, James Woudhuysen, Professor of Forecasting and Innovation at De Montfort University, asks What’s Auntie for, exactly?
Getting into his stride on the second page, the Prof. writes:
- Science ran a piece on how changes to the stratosphere will affect surface climate. It concluded [PDF] that predicting the dynamics was “a substantial task”, and one not yet undertaken by the Intergovernmental Panel on Climate Change.
- Nature had an essay on the dynamics of ocean mixing, which in the long term could offset slowing of the North Atlantic thermohaline circulation brought about by more rain and more melting at the North Pole. It argued that “much remains to be discovered” [PDF – subscription required].
- The Proceedings of the National Academy of Sciences published on the “irreducible” imprecision of computer models of atmosphere and oceans.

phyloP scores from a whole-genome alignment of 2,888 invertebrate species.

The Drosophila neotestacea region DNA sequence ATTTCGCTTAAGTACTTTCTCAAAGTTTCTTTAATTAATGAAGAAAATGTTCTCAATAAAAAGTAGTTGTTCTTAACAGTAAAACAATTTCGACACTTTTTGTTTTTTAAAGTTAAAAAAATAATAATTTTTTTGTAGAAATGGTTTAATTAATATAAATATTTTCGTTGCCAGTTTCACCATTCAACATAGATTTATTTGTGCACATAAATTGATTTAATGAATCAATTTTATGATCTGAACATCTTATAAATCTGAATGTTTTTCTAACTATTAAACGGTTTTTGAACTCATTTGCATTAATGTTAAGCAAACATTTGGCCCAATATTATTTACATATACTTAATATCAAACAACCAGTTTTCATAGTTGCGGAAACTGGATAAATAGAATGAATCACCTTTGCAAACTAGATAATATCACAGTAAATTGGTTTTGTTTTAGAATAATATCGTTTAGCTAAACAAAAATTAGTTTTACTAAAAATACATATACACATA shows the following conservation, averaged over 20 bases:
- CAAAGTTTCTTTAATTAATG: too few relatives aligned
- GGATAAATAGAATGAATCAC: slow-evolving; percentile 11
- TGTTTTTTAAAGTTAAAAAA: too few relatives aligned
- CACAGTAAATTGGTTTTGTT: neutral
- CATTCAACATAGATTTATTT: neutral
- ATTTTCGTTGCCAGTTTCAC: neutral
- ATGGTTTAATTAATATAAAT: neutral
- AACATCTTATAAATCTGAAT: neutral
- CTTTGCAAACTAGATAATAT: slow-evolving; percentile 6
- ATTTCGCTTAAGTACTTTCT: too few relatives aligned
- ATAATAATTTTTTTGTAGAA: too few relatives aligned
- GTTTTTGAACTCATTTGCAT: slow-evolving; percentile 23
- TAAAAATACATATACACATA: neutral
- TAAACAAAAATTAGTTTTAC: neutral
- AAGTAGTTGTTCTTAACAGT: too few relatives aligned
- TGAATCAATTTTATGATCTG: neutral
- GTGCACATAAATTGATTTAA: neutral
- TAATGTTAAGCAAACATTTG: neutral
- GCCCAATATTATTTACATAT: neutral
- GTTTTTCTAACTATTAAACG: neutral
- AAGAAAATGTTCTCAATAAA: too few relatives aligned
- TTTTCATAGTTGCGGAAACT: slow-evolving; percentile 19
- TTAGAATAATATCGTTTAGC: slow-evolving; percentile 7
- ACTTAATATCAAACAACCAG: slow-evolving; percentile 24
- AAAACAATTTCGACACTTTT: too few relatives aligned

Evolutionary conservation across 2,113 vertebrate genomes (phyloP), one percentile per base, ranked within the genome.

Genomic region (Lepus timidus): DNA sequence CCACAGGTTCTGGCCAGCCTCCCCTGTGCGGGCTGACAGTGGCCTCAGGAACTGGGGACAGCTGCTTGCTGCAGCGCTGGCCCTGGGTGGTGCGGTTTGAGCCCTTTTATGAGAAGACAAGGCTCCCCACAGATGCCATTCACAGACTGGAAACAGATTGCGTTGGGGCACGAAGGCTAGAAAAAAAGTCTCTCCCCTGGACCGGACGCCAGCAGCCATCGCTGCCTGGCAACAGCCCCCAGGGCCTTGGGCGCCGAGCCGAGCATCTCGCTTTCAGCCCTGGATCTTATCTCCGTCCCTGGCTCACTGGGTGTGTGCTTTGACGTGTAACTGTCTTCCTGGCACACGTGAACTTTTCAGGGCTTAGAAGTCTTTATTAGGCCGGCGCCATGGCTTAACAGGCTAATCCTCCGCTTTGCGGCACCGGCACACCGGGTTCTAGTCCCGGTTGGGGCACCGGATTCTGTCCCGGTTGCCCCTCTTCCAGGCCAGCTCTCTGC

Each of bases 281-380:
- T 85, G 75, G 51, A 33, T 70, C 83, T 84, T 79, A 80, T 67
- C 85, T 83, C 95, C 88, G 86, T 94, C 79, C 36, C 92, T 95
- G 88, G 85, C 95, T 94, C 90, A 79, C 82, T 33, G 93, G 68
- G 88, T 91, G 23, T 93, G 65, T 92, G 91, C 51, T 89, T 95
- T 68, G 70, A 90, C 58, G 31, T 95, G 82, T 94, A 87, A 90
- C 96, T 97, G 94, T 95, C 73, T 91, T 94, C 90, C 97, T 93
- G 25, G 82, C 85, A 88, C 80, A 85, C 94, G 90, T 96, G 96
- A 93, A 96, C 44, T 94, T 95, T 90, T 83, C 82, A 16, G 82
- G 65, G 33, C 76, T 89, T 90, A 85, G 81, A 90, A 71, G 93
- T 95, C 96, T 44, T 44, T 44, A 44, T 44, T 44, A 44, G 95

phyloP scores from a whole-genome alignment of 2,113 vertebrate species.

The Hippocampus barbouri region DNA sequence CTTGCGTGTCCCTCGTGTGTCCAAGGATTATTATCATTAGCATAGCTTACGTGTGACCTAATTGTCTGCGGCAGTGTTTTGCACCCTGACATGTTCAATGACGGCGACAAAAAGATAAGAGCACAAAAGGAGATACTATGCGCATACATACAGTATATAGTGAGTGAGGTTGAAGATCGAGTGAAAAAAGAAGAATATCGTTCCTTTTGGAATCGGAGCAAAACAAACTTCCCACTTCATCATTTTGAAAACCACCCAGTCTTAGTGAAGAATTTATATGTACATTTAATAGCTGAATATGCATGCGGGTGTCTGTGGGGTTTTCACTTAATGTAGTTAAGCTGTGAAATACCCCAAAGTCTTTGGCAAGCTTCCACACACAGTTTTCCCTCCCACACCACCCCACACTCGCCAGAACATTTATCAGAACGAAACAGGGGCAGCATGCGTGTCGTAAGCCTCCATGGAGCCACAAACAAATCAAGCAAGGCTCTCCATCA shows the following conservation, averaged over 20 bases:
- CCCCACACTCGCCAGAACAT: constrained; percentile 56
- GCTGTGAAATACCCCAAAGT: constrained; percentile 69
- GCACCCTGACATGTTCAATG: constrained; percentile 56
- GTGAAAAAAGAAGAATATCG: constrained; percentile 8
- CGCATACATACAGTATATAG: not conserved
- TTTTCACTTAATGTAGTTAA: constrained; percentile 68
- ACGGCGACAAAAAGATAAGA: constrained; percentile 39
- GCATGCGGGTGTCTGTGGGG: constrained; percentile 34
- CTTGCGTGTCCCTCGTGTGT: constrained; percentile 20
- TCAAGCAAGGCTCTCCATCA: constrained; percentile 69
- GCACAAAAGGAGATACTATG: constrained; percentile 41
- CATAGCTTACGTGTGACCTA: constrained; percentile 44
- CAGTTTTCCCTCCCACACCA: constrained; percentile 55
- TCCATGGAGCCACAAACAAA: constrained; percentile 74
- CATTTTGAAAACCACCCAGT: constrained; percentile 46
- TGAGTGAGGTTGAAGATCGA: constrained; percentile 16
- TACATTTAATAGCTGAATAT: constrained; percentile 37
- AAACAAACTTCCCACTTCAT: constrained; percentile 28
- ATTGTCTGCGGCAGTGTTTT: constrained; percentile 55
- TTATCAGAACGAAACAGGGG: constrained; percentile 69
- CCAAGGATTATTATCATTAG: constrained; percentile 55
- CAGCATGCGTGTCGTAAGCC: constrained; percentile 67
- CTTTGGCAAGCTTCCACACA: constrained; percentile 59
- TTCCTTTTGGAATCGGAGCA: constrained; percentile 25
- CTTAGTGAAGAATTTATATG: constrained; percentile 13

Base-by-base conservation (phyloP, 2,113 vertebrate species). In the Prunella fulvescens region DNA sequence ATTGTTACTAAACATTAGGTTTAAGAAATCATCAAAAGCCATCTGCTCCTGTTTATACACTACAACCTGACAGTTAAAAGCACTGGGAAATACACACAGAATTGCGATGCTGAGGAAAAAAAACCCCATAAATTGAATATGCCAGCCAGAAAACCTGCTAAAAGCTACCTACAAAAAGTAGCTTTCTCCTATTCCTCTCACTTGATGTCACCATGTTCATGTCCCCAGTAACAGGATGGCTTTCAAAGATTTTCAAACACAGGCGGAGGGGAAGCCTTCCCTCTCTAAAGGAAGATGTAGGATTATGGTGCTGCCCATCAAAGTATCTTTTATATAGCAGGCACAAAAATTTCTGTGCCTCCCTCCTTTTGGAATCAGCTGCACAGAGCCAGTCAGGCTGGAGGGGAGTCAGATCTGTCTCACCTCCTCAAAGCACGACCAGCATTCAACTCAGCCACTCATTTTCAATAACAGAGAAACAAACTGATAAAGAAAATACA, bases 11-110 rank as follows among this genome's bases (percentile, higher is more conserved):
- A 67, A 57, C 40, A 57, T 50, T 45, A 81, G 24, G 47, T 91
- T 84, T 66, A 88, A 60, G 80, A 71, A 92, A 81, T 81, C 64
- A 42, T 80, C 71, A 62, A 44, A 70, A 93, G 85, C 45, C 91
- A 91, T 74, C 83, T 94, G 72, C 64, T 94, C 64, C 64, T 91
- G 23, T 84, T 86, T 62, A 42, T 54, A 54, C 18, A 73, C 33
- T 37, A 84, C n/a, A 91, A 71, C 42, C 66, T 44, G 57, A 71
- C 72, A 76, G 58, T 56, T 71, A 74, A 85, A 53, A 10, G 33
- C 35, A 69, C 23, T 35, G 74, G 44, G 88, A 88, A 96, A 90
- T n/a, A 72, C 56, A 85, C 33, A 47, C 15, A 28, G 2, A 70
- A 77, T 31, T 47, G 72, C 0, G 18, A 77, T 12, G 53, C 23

Each of these uncertainties has a texture as chocolatey as the BBC Trust’s beloved Wagon Wheel. Yet the BBC insists on the old dry Seesaw approach. It repeatedly puts reporters in front of fast-dripping glaciers or spreading deserts and gets them to express their personal shock, awe, loss, and disgust. Then, back in the studio, a gnarled “sceptic” may occasionally be wheeled on to show that the Beeb still gives a voice to Creatures from Another Planet.
What we need from the BBC is leadership, and – as far as is possible – dispassionate enquiry, objective facts, and dispassionate presentation of those facts. Instead, we get dumbed-down moral absolutes, far-out footage, and a sprinkling of “balance”. Nobody at the BBC says this is the strategy; but BBC News, in particular, applies it with the utmost vigour.
Do read the rest, and the comments too. As Biased BBC reader 1327, who spotted the Reg article says, it is “interesting (and heartening) that the bread and butter topics of this blog now seem to becoming mainstream”. Beeboids take note.